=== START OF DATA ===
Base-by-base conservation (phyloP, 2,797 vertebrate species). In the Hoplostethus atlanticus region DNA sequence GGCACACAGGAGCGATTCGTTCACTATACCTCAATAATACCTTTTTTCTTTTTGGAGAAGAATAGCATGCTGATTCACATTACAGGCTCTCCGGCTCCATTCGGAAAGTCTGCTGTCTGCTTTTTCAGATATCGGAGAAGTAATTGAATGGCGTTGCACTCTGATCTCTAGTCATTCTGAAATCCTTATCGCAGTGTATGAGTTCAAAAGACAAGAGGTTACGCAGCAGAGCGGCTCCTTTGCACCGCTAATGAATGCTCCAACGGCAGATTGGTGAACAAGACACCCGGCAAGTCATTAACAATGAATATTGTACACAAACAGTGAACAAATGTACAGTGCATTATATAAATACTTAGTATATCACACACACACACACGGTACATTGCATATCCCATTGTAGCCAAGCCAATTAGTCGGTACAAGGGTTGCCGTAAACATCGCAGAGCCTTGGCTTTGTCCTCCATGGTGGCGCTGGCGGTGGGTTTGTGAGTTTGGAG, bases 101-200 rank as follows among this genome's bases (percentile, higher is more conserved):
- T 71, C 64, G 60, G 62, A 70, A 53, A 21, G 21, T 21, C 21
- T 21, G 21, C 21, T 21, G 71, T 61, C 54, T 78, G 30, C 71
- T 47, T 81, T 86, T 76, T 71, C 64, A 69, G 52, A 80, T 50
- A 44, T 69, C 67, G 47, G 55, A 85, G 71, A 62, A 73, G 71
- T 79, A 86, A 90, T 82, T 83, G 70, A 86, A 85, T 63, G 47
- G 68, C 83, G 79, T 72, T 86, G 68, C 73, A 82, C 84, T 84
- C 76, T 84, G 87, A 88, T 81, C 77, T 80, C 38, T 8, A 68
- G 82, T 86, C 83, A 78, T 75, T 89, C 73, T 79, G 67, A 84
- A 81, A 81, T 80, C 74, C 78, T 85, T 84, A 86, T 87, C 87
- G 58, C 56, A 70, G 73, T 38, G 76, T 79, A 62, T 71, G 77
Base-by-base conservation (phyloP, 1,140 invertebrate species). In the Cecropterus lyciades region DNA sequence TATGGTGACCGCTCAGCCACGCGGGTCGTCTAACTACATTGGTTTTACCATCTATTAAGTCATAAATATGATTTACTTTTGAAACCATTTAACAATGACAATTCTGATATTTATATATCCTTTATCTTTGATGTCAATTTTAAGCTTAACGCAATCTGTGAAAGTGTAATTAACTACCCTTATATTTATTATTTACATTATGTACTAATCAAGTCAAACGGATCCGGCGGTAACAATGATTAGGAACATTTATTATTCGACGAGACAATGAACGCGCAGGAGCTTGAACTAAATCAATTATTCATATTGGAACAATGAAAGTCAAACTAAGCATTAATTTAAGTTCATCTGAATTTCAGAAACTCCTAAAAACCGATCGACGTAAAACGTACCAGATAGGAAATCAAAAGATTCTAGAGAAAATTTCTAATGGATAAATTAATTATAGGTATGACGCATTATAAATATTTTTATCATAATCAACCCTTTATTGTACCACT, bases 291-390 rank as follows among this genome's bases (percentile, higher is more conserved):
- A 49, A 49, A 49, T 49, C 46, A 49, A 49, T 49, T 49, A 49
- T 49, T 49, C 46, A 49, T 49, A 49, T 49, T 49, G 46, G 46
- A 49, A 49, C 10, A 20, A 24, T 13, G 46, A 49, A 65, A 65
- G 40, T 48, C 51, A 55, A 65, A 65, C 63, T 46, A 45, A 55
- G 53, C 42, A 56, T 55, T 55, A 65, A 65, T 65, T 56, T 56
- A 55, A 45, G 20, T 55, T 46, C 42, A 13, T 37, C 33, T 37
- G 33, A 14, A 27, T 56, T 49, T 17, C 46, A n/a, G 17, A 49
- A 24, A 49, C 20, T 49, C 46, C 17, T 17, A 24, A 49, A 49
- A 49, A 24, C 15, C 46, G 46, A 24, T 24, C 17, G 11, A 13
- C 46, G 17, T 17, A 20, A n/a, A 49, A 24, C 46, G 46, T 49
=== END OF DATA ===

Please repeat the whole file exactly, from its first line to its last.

Base-by-base conservation (phyloP, 2,797 vertebrate species). In the Hoplostethus atlanticus region DNA sequence GGCACACAGGAGCGATTCGTTCACTATACCTCAATAATACCTTTTTTCTTTTTGGAGAAGAATAGCATGCTGATTCACATTACAGGCTCTCCGGCTCCATTCGGAAAGTCTGCTGTCTGCTTTTTCAGATATCGGAGAAGTAATTGAATGGCGTTGCACTCTGATCTCTAGTCATTCTGAAATCCTTATCGCAGTGTATGAGTTCAAAAGACAAGAGGTTACGCAGCAGAGCGGCTCCTTTGCACCGCTAATGAATGCTCCAACGGCAGATTGGTGAACAAGACACCCGGCAAGTCATTAACAATGAATATTGTACACAAACAGTGAACAAATGTACAGTGCATTATATAAATACTTAGTATATCACACACACACACACGGTACATTGCATATCCCATTGTAGCCAAGCCAATTAGTCGGTACAAGGGTTGCCGTAAACATCGCAGAGCCTTGGCTTTGTCCTCCATGGTGGCGCTGGCGGTGGGTTTGTGAGTTTGGAG, bases 101-200 rank as follows among this genome's bases (percentile, higher is more conserved):
- T 71, C 64, G 60, G 62, A 70, A 53, A 21, G 21, T 21, C 21
- T 21, G 21, C 21, T 21, G 71, T 61, C 54, T 78, G 30, C 71
- T 47, T 81, T 86, T 76, T 71, C 64, A 69, G 52, A 80, T 50
- A 44, T 69, C 67, G 47, G 55, A 85, G 71, A 62, A 73, G 71
- T 79, A 86, A 90, T 82, T 83, G 70, A 86, A 85, T 63, G 47
- G 68, C 83, G 79, T 72, T 86, G 68, C 73, A 82, C 84, T 84
- C 76, T 84, G 87, A 88, T 81, C 77, T 80, C 38, T 8, A 68
- G 82, T 86, C 83, A 78, T 75, T 89, C 73, T 79, G 67, A 84
- A 81, A 81, T 80, C 74, C 78, T 85, T 84, A 86, T 87, C 87
- G 58, C 56, A 70, G 73, T 38, G 76, T 79, A 62, T 71, G 77
Base-by-base conservation (phyloP, 1,140 invertebrate species). In the Cecropterus lyciades region DNA sequence TATGGTGACCGCTCAGCCACGCGGGTCGTCTAACTACATTGGTTTTACCATCTATTAAGTCATAAATATGATTTACTTTTGAAACCATTTAACAATGACAATTCTGATATTTATATATCCTTTATCTTTGATGTCAATTTTAAGCTTAACGCAATCTGTGAAAGTGTAATTAACTACCCTTATATTTATTATTTACATTATGTACTAATCAAGTCAAACGGATCCGGCGGTAACAATGATTAGGAACATTTATTATTCGACGAGACAATGAACGCGCAGGAGCTTGAACTAAATCAATTATTCATATTGGAACAATGAAAGTCAAACTAAGCATTAATTTAAGTTCATCTGAATTTCAGAAACTCCTAAAAACCGATCGACGTAAAACGTACCAGATAGGAAATCAAAAGATTCTAGAGAAAATTTCTAATGGATAAATTAATTATAGGTATGACGCATTATAAATATTTTTATCATAATCAACCCTTTATTGTACCACT, bases 291-390 rank as follows among this genome's bases (percentile, higher is more conserved):
- A 49, A 49, A 49, T 49, C 46, A 49, A 49, T 49, T 49, A 49
- T 49, T 49, C 46, A 49, T 49, A 49, T 49, T 49, G 46, G 46
- A 49, A 49, C 10, A 20, A 24, T 13, G 46, A 49, A 65, A 65
- G 40, T 48, C 51, A 55, A 65, A 65, C 63, T 46, A 45, A 55
- G 53, C 42, A 56, T 55, T 55, A 65, A 65, T 65, T 56, T 56
- A 55, A 45, G 20, T 55, T 46, C 42, A 13, T 37, C 33, T 37
- G 33, A 14, A 27, T 56, T 49, T 17, C 46, A n/a, G 17, A 49
- A 24, A 49, C 20, T 49, C 46, C 17, T 17, A 24, A 49, A 49
- A 49, A 24, C 15, C 46, G 46, A 24, T 24, C 17, G 11, A 13
- C 46, G 17, T 17, A 20, A n/a, A 49, A 24, C 46, G 46, T 49